Opportunity: The Louisiana Purchase (cont'd) • Destruction of Indians and the spread of slavery challenged Jefferson’s vision of liberty in Louisiana.
Incorporating Louisiana • The immediate issue was how to incorporate the French and Spanish inhabitants of the Louisiana territory. • The solution was to maintain aspects of French institutions in Louisiana. • Despite a diverse population of creoles, immigrants and Americans, free persons of color and Indians won little protection of their rights in Louisiana.
Texas and the Struggle for Mexican Independence • Acquisition of Louisiana put the United States in conflict with Spain. • America now shared a vague boundary with Mexico’s Texas. • Several populist revolts fueled a strong independence movement in Mexico. • Americans from Aaron Burr in 1807 onward saw Texas and Mexico as ripe for American expansion.
(left) Tecumseh, a Shawnee military leader, and (right) his brother Tenskwatawa
Problems with Neutral Rights • In his second term, Jefferson faced problems protecting American neutrality. • British ships seized American vessels trading in the French West Indies and impressed sailors into the Royal Navy. • The 1807 Chesapeake incident highlighted American weakness and brought the nation to the brink of war.
The Embargo Act • Congress first imposed a boycott and then passed the Embargo Act on foreign commerce, but the policy: • did not change British policy; • caused a deep depression; and • led to widespread smuggling.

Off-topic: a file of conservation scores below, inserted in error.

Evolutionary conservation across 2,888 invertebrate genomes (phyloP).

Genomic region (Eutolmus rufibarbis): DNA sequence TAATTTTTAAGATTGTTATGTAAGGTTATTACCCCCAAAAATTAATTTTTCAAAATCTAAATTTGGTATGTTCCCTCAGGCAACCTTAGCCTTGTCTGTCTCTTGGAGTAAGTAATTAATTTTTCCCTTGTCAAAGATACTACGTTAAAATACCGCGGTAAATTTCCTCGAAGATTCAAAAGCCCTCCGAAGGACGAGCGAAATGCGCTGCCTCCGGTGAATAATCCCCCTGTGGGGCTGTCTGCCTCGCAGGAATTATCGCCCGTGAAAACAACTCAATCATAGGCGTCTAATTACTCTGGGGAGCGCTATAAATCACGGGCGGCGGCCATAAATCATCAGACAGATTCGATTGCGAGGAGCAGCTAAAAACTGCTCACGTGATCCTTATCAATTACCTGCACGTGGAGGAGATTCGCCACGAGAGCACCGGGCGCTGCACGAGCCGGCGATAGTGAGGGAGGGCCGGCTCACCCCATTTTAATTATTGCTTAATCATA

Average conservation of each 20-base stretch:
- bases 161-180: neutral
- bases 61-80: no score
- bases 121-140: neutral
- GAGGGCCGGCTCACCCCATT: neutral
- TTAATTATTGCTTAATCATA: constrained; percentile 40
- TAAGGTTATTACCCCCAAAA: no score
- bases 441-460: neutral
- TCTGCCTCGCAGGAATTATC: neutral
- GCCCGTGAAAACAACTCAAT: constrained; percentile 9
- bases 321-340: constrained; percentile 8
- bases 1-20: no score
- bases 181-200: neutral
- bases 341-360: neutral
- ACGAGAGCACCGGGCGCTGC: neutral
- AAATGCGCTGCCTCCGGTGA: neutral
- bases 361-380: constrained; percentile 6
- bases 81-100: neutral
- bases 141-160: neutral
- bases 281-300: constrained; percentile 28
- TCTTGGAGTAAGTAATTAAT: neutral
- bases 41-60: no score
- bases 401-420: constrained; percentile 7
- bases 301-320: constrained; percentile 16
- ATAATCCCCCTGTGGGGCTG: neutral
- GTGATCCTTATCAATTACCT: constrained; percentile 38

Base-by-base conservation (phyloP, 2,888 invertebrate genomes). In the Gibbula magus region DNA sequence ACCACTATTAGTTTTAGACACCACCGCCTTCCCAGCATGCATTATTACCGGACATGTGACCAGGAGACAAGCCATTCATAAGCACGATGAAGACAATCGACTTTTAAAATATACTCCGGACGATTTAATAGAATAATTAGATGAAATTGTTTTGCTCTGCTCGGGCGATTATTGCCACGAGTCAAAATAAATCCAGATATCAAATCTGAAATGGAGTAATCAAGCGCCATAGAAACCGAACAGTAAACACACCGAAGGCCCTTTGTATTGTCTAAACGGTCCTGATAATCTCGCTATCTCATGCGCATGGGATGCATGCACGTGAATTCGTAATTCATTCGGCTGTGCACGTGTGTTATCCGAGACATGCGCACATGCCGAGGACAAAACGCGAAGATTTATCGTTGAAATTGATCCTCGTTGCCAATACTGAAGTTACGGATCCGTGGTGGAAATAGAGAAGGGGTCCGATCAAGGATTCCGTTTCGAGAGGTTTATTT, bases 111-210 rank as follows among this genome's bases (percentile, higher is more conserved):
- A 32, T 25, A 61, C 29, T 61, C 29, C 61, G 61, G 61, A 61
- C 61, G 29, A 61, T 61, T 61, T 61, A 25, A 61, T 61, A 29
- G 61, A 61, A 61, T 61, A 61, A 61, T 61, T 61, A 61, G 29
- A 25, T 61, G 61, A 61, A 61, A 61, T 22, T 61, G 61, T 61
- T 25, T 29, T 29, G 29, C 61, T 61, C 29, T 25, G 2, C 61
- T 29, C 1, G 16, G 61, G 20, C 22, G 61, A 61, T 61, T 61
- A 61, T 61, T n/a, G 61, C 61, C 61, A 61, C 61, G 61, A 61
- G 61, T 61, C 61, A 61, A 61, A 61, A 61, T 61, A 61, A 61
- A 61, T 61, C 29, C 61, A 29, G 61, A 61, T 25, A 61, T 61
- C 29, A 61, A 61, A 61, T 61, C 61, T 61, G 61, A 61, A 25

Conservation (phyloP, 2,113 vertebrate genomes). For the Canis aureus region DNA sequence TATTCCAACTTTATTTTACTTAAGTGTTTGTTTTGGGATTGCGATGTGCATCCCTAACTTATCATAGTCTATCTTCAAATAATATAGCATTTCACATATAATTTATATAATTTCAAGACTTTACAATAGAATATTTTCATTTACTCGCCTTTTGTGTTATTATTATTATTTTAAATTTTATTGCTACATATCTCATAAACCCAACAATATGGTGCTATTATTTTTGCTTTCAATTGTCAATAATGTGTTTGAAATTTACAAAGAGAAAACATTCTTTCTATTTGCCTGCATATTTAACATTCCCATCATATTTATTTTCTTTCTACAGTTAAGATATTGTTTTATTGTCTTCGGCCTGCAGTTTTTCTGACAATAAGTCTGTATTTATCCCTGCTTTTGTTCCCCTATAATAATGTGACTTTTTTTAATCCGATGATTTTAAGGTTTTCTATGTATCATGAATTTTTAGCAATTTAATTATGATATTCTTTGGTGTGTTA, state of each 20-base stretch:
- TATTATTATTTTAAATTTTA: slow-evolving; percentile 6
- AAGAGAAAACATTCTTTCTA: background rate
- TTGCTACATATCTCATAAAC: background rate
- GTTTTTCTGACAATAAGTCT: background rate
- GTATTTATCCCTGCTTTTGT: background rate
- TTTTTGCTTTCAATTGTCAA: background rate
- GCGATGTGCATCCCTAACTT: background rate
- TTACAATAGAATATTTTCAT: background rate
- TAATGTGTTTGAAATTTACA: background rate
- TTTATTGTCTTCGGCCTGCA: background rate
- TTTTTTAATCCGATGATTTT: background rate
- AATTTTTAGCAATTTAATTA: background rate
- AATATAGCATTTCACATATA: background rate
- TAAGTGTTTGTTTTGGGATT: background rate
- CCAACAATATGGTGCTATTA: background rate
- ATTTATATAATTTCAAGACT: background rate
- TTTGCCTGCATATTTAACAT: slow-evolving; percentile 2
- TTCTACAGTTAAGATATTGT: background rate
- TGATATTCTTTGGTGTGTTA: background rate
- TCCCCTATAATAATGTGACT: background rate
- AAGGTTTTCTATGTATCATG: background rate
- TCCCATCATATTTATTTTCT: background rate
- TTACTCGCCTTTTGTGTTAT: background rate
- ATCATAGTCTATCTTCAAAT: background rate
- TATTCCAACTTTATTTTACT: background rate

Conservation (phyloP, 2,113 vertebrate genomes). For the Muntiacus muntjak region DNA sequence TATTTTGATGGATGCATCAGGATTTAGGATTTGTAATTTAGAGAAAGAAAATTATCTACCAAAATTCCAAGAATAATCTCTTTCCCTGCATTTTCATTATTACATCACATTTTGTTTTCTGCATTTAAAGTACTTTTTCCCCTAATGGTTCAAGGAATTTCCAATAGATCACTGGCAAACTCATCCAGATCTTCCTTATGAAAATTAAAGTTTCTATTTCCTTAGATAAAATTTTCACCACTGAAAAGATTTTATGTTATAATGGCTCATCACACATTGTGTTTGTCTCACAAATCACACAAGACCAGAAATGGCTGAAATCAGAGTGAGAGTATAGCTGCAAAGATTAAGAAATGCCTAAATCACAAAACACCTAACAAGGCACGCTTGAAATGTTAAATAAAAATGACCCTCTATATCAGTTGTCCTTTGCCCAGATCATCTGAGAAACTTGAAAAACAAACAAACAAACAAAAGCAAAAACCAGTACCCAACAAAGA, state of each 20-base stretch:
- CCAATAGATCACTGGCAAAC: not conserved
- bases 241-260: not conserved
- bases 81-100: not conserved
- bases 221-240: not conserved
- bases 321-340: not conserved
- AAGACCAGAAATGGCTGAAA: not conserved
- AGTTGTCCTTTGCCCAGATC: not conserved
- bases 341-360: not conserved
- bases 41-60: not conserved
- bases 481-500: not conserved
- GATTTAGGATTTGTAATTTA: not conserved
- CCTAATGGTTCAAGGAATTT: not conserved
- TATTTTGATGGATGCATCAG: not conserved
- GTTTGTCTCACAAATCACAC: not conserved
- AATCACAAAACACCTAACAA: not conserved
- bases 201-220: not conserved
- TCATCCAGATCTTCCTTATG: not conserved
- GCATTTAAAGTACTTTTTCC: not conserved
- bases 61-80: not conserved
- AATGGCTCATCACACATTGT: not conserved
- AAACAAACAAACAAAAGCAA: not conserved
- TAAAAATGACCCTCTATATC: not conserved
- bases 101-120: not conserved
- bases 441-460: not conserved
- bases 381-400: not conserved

Madison and the Failure of “Peaceable Coercion” • Elected in 1808, Madison faced renewed Federalist opposition. • Under Madison, the Embargo Act was repealed. • Other similar acts passed later also proved ineffective. • Frustration with government policy mounted.
A Contradictory Indian Policy • Indian affairs remained among the most difficult foreign problems. • Western tribes resisted American incursion into their territory. • Jefferson hoped that Indians would either be converted to white civilization or moved across the Mississippi River. Neither policy won much Indian support.
A Contradictory Indian Policy (cont'd) • Accommodationist-traditionalist factions split many tribes.
Indian Alternatives • Shawnee: leading force of Indian resistance in the Ohio Valley • Tecumseh sought refuge further west. • His brother, Tenskwatawa, The Prophet, called for a rejection of white ways. • Tecumseh formed a pan-Indian confederacy and was initially defensive but soon advocated military resistance.
Indian Alternatives • While Tecumseh was in the South, Americans led by William Henry Harrison defeated Tenskwatawa’s followers at Tippecanoe. • In response, Tecumseh formally allied with the British.
“A Scene on the Frontiers as Practiced by the ‘Humane’ British and their ‘Worthy’ Allies”